You already know what a chart repository is and how to install a chart off an existing repo. So let us consider how we would go about creating a chart repo and serving it, as well as a deep-dive into chart repositories.
While chart repositories such as ArtifactHub exist, you may want to create your own chart repositories. A chart repository is simply an HTTP server whcih has an
index.yaml in it. The HTTP server does not need to be a physical server, and can instead be a GCS bucket, S3 bucket, or even something like GitHub pages. Going back to the
index.yaml, this is neccessary to hold a reference to all charts in a repo, and is generally hosted on the same server.
To create this file, use
helm repo index
This generates an index file. If you have packages charts (such as alpine) present in the local directory where you run this command, those charts will be taken into consideration.
Hosting a chart
Now that your chart repo structure is complete, let’s go ahead and host the chart. There are a ton of ways to achieve this, and we will be using GitHub pages. This official guide should be able to start you off with creating a GitHub page.
Once your page is setup, there are some other steps that need completing in order for you to convert it to a Helm chart repo. You need to use chart releaser. Chart releaser is a GitHub action workflow, which is essentially a pipeline you can use to automate releases. Read more about GitHub action here.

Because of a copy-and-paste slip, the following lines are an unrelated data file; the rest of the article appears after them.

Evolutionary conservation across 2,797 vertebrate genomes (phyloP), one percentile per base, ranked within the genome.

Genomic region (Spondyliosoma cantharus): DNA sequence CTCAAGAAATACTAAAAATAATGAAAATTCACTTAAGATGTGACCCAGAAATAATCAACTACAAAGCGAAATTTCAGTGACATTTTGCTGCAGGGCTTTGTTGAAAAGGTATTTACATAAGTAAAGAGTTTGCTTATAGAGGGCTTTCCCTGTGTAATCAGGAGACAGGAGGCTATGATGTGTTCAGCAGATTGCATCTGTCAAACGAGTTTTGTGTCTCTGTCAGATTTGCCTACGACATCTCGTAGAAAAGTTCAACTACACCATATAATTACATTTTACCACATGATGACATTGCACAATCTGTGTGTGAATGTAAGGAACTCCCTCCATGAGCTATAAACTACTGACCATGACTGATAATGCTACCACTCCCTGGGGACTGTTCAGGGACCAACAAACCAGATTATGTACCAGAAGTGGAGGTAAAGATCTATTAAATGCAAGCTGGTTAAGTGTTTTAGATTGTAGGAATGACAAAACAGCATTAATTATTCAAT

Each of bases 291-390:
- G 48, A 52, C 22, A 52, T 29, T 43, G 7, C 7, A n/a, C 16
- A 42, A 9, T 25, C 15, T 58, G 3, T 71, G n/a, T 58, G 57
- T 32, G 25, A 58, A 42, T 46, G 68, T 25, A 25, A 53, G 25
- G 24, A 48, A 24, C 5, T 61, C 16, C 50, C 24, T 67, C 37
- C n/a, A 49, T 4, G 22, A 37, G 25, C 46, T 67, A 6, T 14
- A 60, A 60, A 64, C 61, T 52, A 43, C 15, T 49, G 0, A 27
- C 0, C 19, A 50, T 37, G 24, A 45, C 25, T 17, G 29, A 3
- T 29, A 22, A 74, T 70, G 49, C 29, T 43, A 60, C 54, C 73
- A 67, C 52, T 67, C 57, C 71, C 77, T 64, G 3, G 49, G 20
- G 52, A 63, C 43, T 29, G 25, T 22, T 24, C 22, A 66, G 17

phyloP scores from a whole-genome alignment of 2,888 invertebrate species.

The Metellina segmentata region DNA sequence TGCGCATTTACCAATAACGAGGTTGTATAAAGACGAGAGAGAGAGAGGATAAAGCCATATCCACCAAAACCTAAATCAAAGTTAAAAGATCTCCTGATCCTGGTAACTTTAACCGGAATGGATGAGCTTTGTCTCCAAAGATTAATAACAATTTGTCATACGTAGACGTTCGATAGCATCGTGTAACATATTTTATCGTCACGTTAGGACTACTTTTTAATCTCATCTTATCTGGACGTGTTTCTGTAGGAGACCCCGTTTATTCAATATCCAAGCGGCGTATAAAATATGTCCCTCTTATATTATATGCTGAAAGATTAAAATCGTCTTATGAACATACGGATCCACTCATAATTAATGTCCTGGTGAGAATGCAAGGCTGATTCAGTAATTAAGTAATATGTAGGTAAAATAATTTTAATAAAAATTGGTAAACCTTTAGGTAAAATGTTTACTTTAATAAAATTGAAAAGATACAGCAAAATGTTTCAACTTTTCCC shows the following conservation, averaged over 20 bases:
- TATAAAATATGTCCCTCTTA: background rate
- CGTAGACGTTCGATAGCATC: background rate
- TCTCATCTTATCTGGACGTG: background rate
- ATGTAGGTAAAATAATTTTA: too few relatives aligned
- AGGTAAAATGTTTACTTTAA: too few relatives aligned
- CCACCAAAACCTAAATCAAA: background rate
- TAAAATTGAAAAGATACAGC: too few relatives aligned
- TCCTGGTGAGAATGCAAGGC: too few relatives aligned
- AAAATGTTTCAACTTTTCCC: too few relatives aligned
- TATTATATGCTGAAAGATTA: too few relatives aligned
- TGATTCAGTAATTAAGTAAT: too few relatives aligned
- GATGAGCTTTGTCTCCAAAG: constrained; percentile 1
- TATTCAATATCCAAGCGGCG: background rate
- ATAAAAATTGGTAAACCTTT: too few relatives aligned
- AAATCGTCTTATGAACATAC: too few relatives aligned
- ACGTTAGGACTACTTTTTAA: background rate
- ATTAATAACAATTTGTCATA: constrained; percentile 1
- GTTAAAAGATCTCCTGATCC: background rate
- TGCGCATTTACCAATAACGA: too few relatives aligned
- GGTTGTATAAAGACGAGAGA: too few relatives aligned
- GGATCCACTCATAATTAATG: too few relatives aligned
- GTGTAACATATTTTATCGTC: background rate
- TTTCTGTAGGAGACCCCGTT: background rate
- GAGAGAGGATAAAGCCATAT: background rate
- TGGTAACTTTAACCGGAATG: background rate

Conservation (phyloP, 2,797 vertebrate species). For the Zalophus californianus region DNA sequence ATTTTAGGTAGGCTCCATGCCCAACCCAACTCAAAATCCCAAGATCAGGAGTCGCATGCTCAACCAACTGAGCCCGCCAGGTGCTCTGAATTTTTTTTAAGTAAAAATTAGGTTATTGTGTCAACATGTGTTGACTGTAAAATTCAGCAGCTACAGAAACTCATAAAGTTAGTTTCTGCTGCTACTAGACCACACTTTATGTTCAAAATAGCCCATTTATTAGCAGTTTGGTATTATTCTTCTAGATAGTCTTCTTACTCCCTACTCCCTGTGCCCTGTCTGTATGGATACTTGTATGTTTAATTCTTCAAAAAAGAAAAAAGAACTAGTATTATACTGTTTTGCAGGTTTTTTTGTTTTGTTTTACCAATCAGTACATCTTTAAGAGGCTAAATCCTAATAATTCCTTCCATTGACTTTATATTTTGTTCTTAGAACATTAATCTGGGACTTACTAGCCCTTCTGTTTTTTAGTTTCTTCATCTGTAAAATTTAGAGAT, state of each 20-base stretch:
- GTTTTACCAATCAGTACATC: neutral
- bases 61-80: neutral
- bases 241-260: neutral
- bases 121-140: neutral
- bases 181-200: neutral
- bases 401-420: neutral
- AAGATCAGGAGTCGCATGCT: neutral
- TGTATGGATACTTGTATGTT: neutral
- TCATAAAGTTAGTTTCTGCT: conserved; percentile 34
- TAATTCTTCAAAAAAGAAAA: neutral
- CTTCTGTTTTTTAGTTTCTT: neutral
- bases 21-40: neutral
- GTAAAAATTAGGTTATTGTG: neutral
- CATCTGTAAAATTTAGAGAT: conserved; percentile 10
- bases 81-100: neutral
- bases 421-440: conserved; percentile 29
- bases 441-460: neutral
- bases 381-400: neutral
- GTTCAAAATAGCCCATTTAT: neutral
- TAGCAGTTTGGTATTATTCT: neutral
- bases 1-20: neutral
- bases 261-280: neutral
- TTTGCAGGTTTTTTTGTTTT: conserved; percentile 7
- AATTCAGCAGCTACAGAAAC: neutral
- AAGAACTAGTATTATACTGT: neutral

You would likely have created a GitHub repository at this point. Introduce a folder called charts at the top level, then place all your charts there. It is also advisable to have a readme at the root level which acts as a guide to anyone using your repo. Once this is done, you can start setting up your GitHub workflow.
How does the workflow work?
The chart releaser action will convert your GitHub repo to a Helm chart repo. Every time you push to master, every chart present in your project (inside the charts folder) is checked. If there is a new version, a GitHub release is created with the name of the chart version, and an artifact is created. The
index.yaml is created (or updated) with the relevant metadata, and this is finally hosted on your GitHub page. Note that you can use Helm testing actions to ensure nothing breaks during this automated process.